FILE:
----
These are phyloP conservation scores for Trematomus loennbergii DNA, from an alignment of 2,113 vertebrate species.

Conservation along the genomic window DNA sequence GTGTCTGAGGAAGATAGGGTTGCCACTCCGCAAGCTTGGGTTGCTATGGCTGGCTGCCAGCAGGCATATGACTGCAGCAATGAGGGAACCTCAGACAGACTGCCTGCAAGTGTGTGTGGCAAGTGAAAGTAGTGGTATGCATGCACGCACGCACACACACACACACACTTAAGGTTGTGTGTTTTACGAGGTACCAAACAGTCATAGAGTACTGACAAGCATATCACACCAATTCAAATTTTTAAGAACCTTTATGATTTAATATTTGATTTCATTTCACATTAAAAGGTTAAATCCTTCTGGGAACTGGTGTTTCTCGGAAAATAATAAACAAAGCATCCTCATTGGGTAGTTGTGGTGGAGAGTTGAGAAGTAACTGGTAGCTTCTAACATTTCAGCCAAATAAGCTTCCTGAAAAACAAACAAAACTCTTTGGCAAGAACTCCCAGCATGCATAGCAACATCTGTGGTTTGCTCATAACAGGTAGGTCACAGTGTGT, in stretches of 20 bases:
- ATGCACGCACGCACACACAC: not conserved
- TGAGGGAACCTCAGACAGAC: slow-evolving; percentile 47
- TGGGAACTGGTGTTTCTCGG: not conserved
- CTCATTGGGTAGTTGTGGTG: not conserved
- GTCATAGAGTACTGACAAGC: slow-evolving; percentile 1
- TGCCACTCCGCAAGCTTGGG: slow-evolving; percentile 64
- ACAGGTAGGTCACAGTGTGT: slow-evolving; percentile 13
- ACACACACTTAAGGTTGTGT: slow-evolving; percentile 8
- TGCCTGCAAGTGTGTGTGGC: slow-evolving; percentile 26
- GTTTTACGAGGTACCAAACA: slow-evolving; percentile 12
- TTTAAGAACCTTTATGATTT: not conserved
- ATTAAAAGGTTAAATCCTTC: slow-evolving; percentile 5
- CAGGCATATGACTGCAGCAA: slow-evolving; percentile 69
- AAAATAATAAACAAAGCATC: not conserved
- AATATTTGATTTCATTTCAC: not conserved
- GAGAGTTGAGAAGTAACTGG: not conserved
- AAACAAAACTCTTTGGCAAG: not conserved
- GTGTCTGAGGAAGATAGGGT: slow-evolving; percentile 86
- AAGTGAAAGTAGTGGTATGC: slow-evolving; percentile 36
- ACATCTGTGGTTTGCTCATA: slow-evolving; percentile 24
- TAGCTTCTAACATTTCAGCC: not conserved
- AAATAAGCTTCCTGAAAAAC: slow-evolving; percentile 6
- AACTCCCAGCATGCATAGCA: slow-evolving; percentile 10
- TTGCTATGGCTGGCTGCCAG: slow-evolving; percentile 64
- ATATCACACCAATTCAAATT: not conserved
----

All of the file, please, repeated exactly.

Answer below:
These are phyloP conservation scores for Trematomus loennbergii DNA, from an alignment of 2,113 vertebrate species.

Conservation along the genomic window DNA sequence GTGTCTGAGGAAGATAGGGTTGCCACTCCGCAAGCTTGGGTTGCTATGGCTGGCTGCCAGCAGGCATATGACTGCAGCAATGAGGGAACCTCAGACAGACTGCCTGCAAGTGTGTGTGGCAAGTGAAAGTAGTGGTATGCATGCACGCACGCACACACACACACACACTTAAGGTTGTGTGTTTTACGAGGTACCAAACAGTCATAGAGTACTGACAAGCATATCACACCAATTCAAATTTTTAAGAACCTTTATGATTTAATATTTGATTTCATTTCACATTAAAAGGTTAAATCCTTCTGGGAACTGGTGTTTCTCGGAAAATAATAAACAAAGCATCCTCATTGGGTAGTTGTGGTGGAGAGTTGAGAAGTAACTGGTAGCTTCTAACATTTCAGCCAAATAAGCTTCCTGAAAAACAAACAAAACTCTTTGGCAAGAACTCCCAGCATGCATAGCAACATCTGTGGTTTGCTCATAACAGGTAGGTCACAGTGTGT, in stretches of 20 bases:
- ATGCACGCACGCACACACAC: not conserved
- TGAGGGAACCTCAGACAGAC: slow-evolving; percentile 47
- TGGGAACTGGTGTTTCTCGG: not conserved
- CTCATTGGGTAGTTGTGGTG: not conserved
- GTCATAGAGTACTGACAAGC: slow-evolving; percentile 1
- TGCCACTCCGCAAGCTTGGG: slow-evolving; percentile 64
- ACAGGTAGGTCACAGTGTGT: slow-evolving; percentile 13
- ACACACACTTAAGGTTGTGT: slow-evolving; percentile 8
- TGCCTGCAAGTGTGTGTGGC: slow-evolving; percentile 26
- GTTTTACGAGGTACCAAACA: slow-evolving; percentile 12
- TTTAAGAACCTTTATGATTT: not conserved
- ATTAAAAGGTTAAATCCTTC: slow-evolving; percentile 5
- CAGGCATATGACTGCAGCAA: slow-evolving; percentile 69
- AAAATAATAAACAAAGCATC: not conserved
- AATATTTGATTTCATTTCAC: not conserved
- GAGAGTTGAGAAGTAACTGG: not conserved
- AAACAAAACTCTTTGGCAAG: not conserved
- GTGTCTGAGGAAGATAGGGT: slow-evolving; percentile 86
- AAGTGAAAGTAGTGGTATGC: slow-evolving; percentile 36
- ACATCTGTGGTTTGCTCATA: slow-evolving; percentile 24
- TAGCTTCTAACATTTCAGCC: not conserved
- AAATAAGCTTCCTGAAAAAC: slow-evolving; percentile 6
- AACTCCCAGCATGCATAGCA: slow-evolving; percentile 10
- TTGCTATGGCTGGCTGCCAG: slow-evolving; percentile 64
- ATATCACACCAATTCAAATT: not conserved